by Robin Kochel, PhD
Nobody likes being sick, right? Not only do you feel terrible, but you miss out on fun things that you love, like being with your friends, playing sports, going to camp, and doing other cool activities. Fortunately, we have medicines that often help. Scientists and doctors have developed a wide variety of medicines that can cure or reduce the symptoms of an illness, but they’ve also developed something else—a way to prevent us from getting sick in the first place! They’re called vaccines, also referred to as shots or immunizations.
A vaccine is a special tool that tells our bodies to make antibodies against a particular illness, like chicken pox or the flu. If we come into contact with a certain germ or virus that would make us sick, antibodies protect us—kind of like our own personal defense system. The original idea behind vaccines was created in the 1700s, when many people were getting sick from an illness called smallpox. A doctor discovered that exposure to a small amount of inactive smallpox virus actually had a protective effect. Since then, many different vaccines have been created to combat a variety of illnesses. And widespread vaccination over time has actually wiped out some diseases entirely!
Now, just like we don’t like getting sick, nobody really likes getting a vaccine. Fortunately, most of the vaccines recommended for children are given when we are babies. There are some vaccines we only get once or twice in our lives and others we get every year, like a flu shot. Even though we may not get a vaccine very often, some people feel scared about getting one. Many children worry that it will hurt (and many later realize that it’s not as bad as they thought it would be!). But when we compare the momentary feeling of a shot to getting really sick, the scale tips in favor of getting the vaccine. Not only are we better protecting ourselves against harmful diseases, we are protecting others around us—our family, friends, classmates, neighbors—because vaccines help stop illnesses from spreading from one person to the next.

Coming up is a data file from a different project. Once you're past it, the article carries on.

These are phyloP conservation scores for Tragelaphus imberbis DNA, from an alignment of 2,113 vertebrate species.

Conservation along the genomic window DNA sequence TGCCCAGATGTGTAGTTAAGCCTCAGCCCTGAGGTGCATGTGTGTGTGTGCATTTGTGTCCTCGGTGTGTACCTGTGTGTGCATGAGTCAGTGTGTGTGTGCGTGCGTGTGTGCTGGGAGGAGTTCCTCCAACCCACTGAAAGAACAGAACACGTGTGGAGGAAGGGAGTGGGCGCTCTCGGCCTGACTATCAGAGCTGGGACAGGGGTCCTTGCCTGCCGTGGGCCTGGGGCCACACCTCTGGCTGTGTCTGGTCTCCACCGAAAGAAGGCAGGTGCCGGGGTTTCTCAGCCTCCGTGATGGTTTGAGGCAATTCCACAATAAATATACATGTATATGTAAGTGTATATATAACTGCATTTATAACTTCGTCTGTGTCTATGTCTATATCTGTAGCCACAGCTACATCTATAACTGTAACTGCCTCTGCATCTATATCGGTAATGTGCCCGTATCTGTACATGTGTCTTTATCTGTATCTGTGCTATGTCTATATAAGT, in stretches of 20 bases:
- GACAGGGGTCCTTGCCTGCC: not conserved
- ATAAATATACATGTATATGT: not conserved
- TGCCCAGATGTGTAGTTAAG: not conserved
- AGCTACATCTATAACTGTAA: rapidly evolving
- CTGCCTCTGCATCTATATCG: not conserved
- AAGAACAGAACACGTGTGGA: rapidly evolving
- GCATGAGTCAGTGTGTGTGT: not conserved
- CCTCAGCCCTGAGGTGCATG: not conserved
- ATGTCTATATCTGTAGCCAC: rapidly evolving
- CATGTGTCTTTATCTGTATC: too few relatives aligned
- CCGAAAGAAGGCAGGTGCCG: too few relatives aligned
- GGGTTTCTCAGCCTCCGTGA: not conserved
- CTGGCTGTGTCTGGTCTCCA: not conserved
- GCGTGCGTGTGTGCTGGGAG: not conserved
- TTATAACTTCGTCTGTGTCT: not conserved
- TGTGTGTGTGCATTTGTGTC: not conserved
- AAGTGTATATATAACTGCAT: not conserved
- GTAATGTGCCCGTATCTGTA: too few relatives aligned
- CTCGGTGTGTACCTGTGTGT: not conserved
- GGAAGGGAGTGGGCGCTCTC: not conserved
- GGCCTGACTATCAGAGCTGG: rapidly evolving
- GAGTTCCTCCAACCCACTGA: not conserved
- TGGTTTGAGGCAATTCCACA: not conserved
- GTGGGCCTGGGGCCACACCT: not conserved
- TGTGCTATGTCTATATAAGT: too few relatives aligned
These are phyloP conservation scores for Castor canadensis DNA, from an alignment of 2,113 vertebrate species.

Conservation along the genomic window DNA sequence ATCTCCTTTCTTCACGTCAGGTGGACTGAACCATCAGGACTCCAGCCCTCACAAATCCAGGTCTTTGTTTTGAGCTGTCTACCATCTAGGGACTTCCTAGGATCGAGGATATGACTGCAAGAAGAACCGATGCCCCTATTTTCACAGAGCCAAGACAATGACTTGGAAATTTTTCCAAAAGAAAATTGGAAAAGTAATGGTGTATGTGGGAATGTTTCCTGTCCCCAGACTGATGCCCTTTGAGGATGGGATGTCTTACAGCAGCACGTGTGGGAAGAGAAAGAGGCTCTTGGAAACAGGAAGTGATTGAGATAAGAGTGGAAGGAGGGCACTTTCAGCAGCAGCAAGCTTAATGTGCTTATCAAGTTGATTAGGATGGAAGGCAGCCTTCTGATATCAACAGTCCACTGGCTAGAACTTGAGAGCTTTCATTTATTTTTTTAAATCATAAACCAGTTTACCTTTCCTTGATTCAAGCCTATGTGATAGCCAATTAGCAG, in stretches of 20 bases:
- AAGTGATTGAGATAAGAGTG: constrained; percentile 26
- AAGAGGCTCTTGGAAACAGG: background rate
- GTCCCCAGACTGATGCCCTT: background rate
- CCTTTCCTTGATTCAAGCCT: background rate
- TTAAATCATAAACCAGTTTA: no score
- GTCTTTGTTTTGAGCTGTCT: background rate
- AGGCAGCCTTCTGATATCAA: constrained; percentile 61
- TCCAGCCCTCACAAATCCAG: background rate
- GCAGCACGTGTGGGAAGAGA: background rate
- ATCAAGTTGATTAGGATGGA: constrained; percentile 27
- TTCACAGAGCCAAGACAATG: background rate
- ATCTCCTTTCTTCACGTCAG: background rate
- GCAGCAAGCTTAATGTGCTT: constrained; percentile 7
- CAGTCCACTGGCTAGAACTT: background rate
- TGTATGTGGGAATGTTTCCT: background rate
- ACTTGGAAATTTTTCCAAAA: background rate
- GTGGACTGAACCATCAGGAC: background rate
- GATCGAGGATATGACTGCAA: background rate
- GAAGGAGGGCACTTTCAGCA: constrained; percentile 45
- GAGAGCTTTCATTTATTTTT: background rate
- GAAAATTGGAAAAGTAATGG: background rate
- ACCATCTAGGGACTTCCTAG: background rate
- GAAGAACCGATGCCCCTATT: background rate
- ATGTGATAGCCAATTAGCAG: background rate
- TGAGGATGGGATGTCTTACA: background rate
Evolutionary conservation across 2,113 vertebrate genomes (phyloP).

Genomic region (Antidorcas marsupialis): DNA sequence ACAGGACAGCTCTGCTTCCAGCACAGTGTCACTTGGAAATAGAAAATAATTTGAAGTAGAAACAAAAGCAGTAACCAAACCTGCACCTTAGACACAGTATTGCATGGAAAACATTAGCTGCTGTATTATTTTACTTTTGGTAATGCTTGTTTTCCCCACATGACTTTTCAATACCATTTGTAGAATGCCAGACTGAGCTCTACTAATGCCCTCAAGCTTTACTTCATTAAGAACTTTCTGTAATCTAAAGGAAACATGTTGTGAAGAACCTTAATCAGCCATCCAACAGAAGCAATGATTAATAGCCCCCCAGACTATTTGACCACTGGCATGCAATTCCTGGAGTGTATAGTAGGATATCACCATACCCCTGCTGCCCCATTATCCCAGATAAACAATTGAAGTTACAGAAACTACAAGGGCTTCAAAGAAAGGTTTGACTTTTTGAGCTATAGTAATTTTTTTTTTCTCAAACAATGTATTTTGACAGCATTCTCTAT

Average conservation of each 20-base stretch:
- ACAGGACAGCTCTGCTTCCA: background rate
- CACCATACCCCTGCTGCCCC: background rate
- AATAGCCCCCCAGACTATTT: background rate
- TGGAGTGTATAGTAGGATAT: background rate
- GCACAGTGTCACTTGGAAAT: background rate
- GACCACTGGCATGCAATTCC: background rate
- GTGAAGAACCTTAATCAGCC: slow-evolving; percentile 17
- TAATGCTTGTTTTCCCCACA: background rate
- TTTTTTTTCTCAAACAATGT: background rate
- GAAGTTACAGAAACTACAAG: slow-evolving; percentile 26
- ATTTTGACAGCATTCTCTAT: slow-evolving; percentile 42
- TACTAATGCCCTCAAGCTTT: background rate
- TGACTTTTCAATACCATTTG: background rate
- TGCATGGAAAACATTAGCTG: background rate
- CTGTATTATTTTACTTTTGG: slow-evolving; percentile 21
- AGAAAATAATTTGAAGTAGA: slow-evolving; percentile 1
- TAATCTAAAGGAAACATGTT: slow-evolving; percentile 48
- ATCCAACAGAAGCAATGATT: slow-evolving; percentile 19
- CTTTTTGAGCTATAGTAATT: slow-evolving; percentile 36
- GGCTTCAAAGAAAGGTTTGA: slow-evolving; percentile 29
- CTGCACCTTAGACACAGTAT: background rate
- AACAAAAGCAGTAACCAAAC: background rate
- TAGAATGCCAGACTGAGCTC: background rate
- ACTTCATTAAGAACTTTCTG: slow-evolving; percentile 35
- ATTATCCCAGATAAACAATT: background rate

Still, it’s ok to be scared or nervous about getting a vaccine—many people feel that way. If you are afraid about an upcoming shot, talk to your parents or caregivers and your doctor about it. They can answer your questions and help you feel more prepared. Remember that receiving a vaccine takes only a few seconds, so it will be over with before you know it. But being prepared might help you feel better. Check out the suggestions below for how to feel more at ease during your doctor’s visit:
Bring a favorite lovey with you, like a stuffed animal or blanket, that helps you to feel calm.
Ask your parent to read you a book or let you watch a favorite show on a smartphone or tablet to distract you.
Practice taking deep breaths through your nose and then letting it out through your mouth slowly. Do this at least three times.
Hold your parent’s hand or ask if you can sit in her/his lap.
Draw a picture about how you are feeling or about something that makes you feel good.
Ask your doctor if you can pick out a special band aid or small prize for being brave.
Decide with your parent something you’d like to do after you get your vaccine—like go to the park, stop for ice cream, or play your favorite game.
Learn about guest blogger, Dr. Robin Kochel, below: